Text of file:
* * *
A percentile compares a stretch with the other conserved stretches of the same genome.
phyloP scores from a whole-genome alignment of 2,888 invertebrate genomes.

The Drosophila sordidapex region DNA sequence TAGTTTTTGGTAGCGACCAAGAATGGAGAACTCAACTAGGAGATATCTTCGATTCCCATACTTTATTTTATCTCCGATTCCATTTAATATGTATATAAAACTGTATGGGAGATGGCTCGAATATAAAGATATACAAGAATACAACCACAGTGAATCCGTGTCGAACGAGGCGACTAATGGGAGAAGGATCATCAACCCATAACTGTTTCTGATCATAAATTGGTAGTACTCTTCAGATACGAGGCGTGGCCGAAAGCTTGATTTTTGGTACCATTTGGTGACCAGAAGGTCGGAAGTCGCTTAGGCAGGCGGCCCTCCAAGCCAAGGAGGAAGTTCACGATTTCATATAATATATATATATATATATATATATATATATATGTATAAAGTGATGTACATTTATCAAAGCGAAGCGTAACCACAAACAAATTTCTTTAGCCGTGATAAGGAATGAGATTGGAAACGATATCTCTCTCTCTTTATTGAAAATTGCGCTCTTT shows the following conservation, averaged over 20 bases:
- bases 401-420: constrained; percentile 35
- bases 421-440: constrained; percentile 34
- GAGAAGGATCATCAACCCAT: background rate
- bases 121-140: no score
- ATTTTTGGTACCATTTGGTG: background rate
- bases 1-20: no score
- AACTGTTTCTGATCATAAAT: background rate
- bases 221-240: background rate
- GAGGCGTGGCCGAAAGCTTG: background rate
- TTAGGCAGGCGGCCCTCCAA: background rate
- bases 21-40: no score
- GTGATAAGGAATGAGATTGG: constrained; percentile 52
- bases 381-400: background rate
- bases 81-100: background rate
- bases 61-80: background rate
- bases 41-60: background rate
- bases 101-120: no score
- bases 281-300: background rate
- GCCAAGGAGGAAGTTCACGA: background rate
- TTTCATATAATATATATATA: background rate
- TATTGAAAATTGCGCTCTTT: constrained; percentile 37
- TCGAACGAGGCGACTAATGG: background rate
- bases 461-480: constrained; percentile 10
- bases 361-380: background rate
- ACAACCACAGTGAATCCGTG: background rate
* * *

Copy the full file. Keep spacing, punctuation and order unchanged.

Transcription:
A percentile compares a stretch with the other conserved stretches of the same genome.
phyloP scores from a whole-genome alignment of 2,888 invertebrate genomes.

The Drosophila sordidapex region DNA sequence TAGTTTTTGGTAGCGACCAAGAATGGAGAACTCAACTAGGAGATATCTTCGATTCCCATACTTTATTTTATCTCCGATTCCATTTAATATGTATATAAAACTGTATGGGAGATGGCTCGAATATAAAGATATACAAGAATACAACCACAGTGAATCCGTGTCGAACGAGGCGACTAATGGGAGAAGGATCATCAACCCATAACTGTTTCTGATCATAAATTGGTAGTACTCTTCAGATACGAGGCGTGGCCGAAAGCTTGATTTTTGGTACCATTTGGTGACCAGAAGGTCGGAAGTCGCTTAGGCAGGCGGCCCTCCAAGCCAAGGAGGAAGTTCACGATTTCATATAATATATATATATATATATATATATATATATATGTATAAAGTGATGTACATTTATCAAAGCGAAGCGTAACCACAAACAAATTTCTTTAGCCGTGATAAGGAATGAGATTGGAAACGATATCTCTCTCTCTTTATTGAAAATTGCGCTCTTT shows the following conservation, averaged over 20 bases:
- bases 401-420: constrained; percentile 35
- bases 421-440: constrained; percentile 34
- GAGAAGGATCATCAACCCAT: background rate
- bases 121-140: no score
- ATTTTTGGTACCATTTGGTG: background rate
- bases 1-20: no score
- AACTGTTTCTGATCATAAAT: background rate
- bases 221-240: background rate
- GAGGCGTGGCCGAAAGCTTG: background rate
- TTAGGCAGGCGGCCCTCCAA: background rate
- bases 21-40: no score
- GTGATAAGGAATGAGATTGG: constrained; percentile 52
- bases 381-400: background rate
- bases 81-100: background rate
- bases 61-80: background rate
- bases 41-60: background rate
- bases 101-120: no score
- bases 281-300: background rate
- GCCAAGGAGGAAGTTCACGA: background rate
- TTTCATATAATATATATATA: background rate
- TATTGAAAATTGCGCTCTTT: constrained; percentile 37
- TCGAACGAGGCGACTAATGG: background rate
- bases 461-480: constrained; percentile 10
- bases 361-380: background rate
- ACAACCACAGTGAATCCGTG: background rate